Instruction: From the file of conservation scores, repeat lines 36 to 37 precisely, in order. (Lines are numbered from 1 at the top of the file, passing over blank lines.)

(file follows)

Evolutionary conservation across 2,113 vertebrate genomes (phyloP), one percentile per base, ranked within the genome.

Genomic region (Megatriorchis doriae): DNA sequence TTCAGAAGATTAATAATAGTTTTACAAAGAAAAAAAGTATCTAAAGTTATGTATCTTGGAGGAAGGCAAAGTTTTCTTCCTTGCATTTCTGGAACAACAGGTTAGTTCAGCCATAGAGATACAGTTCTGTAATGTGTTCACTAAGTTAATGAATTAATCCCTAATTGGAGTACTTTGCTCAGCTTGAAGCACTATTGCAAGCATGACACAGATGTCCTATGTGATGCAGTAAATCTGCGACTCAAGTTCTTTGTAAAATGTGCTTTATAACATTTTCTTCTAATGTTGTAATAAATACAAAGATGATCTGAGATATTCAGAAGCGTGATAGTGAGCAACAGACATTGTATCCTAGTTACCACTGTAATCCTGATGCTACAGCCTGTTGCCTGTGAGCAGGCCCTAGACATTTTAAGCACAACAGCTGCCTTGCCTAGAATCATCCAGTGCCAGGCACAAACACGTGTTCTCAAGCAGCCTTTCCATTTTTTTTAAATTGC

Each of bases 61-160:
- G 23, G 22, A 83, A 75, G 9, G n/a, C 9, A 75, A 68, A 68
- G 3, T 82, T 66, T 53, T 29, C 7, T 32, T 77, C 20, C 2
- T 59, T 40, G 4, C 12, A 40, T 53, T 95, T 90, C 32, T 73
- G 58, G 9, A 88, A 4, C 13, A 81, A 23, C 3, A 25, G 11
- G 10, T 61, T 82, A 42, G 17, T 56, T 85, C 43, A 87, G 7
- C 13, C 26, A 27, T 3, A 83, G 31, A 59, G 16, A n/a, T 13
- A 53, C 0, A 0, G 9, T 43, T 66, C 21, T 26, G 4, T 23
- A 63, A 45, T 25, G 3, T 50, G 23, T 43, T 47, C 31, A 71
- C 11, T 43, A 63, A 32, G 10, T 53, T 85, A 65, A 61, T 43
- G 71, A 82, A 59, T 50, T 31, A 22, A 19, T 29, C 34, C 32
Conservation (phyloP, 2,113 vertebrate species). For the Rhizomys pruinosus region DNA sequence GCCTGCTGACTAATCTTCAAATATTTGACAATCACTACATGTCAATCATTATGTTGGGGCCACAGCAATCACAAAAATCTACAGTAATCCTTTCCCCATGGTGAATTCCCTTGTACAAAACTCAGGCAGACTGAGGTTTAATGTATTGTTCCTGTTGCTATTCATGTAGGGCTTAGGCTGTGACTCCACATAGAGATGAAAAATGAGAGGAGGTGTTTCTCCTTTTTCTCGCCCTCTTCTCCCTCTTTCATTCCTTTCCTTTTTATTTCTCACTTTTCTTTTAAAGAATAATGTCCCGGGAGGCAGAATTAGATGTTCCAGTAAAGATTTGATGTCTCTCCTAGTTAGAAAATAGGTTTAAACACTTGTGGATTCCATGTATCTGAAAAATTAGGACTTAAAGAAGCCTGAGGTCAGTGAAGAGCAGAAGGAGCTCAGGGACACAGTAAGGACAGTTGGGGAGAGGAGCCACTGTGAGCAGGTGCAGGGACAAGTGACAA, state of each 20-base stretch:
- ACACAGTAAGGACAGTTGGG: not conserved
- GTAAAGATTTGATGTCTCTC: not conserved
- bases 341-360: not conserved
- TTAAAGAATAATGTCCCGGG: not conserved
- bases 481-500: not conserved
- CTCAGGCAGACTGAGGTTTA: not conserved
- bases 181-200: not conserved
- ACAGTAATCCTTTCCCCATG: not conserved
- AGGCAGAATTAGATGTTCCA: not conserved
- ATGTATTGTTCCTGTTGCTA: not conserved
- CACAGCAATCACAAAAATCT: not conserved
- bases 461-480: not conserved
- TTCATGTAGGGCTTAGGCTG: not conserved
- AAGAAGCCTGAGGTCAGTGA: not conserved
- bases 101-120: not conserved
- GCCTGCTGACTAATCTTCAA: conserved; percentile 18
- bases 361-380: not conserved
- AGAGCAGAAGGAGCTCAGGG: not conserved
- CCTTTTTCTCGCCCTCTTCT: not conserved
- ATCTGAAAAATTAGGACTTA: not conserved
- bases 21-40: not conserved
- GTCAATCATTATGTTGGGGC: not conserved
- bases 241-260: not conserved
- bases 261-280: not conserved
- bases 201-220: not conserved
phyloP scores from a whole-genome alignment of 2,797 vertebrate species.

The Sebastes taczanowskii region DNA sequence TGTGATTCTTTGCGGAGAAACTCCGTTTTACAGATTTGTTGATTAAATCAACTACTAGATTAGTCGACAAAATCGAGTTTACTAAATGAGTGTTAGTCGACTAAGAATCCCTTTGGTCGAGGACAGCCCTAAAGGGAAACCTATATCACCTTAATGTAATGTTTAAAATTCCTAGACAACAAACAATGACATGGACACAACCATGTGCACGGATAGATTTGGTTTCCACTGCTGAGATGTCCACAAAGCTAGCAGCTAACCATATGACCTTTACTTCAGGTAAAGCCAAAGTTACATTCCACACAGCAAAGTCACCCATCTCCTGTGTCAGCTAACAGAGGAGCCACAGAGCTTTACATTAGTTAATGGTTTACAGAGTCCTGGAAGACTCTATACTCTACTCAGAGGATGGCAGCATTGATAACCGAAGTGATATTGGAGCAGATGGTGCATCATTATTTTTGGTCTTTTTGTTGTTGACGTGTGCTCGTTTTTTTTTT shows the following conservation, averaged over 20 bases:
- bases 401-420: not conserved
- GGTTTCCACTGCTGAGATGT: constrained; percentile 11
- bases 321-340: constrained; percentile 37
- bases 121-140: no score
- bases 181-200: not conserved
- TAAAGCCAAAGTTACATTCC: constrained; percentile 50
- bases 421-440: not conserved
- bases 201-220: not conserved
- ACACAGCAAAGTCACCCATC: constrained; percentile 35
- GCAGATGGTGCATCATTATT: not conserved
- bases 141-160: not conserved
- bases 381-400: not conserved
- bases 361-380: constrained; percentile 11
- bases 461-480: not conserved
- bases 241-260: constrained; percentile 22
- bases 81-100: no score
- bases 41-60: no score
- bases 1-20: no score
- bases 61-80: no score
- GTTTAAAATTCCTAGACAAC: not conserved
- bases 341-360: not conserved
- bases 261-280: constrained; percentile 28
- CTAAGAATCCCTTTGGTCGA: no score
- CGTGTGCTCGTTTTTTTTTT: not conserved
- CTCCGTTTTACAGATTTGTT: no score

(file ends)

- GTCAATCATTATGTTGGGGC: not conserved
- bases 241-260: not conserved